In 2010, the typical college student had to work 8 years to break even on their bachelor’s degree investment, Goldman found. Most graduates would be around 30 years old by then.
As the price tag of a college education goes up, it’s taking longer for the investment to pay off. Here’s what Goldman projects:
— 2015 graduates won’t break even until age 31
— 2030 graduates won’t break even until age 33
— 2050 graduates won’t break even until age 37
I think this is right too:
Goldman sees a major revolution coming in higher education. College costs keep growing. Student debt is now over $1 trillion. Employers are frustrated they can’t find graduates with the right skills and many college graduates are frustrated that they can’t get better jobs.
Employers are likely to become more open to hiring people who do other forms of training and education such as Lynda.com lessons (owned by LinkedIn (LNKD, Tech30)) or “MOOCs” (Massive Open Online Courses).
Companies like Facebook (FB, Tech30) and Google (GOOG) might also end up creating their own de facto degree programs so they can tailor the courses to exactly what they want.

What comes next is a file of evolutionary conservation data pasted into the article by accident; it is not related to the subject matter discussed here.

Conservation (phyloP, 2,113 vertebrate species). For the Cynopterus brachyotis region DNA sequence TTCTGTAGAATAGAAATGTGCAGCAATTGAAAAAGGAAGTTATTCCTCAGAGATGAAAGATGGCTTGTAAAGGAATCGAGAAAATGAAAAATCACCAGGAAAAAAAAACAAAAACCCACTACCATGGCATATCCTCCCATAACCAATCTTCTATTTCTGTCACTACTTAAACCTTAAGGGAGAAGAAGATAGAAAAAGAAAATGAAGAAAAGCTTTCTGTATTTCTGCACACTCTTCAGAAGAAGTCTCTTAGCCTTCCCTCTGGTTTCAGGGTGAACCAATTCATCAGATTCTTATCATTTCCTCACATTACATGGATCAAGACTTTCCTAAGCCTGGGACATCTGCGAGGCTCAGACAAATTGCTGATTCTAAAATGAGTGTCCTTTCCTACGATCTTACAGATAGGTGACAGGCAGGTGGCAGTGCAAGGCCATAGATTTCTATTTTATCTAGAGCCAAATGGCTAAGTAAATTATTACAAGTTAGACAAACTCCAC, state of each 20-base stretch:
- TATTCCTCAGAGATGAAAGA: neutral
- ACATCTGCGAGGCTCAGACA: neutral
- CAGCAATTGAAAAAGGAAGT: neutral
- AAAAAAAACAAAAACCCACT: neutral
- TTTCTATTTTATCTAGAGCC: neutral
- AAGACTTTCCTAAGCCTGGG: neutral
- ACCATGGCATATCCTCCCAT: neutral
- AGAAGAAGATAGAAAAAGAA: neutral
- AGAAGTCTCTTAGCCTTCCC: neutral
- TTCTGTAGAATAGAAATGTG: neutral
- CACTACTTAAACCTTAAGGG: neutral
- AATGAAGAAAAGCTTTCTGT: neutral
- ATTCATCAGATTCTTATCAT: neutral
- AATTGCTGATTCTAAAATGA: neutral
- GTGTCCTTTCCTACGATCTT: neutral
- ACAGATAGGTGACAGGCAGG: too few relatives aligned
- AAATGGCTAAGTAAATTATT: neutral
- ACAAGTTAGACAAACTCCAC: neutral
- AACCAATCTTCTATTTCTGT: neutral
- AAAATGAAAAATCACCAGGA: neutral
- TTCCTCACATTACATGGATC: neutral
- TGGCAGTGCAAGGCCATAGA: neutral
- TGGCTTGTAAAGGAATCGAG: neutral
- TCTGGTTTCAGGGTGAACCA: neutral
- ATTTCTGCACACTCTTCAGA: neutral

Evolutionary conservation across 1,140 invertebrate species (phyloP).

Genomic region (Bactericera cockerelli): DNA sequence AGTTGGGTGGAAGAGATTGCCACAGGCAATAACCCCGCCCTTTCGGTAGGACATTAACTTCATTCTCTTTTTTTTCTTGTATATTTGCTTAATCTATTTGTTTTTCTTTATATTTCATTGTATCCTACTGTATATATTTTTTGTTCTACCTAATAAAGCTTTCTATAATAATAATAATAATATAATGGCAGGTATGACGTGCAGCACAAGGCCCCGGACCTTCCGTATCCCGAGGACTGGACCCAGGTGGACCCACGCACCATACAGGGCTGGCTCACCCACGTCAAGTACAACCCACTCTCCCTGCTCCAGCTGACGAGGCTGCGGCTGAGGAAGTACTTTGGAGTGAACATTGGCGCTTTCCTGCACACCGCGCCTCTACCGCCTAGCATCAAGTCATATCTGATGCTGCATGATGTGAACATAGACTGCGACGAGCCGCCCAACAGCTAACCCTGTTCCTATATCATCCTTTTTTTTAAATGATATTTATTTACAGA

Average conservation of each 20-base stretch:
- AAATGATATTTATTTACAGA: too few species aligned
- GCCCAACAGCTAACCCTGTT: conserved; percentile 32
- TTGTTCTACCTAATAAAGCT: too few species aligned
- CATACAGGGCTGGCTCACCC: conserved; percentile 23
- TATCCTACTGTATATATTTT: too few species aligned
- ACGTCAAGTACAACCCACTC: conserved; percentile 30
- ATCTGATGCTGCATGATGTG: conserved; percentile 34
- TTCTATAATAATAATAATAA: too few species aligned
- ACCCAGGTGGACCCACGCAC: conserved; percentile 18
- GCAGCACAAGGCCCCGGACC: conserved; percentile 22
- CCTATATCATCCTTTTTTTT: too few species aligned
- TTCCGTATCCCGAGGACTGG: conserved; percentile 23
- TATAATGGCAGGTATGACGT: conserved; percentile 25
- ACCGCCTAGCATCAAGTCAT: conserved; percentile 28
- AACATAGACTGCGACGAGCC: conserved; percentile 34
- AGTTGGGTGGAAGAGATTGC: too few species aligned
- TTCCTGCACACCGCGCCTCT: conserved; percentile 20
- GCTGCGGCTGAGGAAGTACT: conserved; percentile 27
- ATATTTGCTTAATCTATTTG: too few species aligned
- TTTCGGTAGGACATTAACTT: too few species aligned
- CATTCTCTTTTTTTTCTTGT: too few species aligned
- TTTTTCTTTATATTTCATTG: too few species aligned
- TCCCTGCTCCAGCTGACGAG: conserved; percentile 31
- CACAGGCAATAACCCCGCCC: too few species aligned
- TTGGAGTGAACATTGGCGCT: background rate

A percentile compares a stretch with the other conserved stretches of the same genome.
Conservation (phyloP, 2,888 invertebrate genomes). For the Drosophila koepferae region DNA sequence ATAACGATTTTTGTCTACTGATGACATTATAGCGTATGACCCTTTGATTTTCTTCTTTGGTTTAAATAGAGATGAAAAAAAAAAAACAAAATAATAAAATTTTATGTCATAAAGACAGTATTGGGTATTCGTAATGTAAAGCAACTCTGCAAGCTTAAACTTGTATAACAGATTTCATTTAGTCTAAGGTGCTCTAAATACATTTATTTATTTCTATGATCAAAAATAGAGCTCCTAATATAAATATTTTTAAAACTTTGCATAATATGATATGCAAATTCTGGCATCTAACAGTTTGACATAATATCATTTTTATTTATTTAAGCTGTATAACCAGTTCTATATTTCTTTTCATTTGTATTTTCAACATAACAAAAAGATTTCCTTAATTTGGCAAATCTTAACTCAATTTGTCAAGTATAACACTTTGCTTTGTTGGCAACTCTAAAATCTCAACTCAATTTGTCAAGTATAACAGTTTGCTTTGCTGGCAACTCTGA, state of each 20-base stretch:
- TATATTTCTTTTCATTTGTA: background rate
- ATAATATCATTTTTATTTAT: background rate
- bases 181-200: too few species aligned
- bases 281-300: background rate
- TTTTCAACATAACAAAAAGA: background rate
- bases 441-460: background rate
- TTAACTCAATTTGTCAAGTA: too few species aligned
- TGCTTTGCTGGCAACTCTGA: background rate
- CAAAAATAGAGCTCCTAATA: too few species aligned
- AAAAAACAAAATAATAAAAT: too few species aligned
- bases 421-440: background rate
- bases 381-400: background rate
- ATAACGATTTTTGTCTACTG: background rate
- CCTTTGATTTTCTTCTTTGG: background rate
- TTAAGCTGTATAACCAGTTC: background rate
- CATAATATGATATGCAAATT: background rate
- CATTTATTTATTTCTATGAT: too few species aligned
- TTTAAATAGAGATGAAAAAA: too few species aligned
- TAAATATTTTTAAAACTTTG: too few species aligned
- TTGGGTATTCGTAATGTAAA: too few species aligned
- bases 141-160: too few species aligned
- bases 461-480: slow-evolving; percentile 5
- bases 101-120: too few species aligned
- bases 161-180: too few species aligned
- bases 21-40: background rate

What’s going on in higher education reminds me a lot of what was going on in the American automobile industry in the 1980’s. Consumer demand is changing and the marketplace is rapidly shifting thanks to aggressive new entrants into an industry as trade barriers are torn down. Yet the traditional producers are mired in a structure rife with high fixed costs, an inflexible unionized workforce, and poor management. Meanwhile, there is declining satisfaction in their finished product. The traditional producers are not positioned well to adapt to a shifting market. The high-end producers will be fine, but the mid and lower tier ones are in for a rough couple of decades.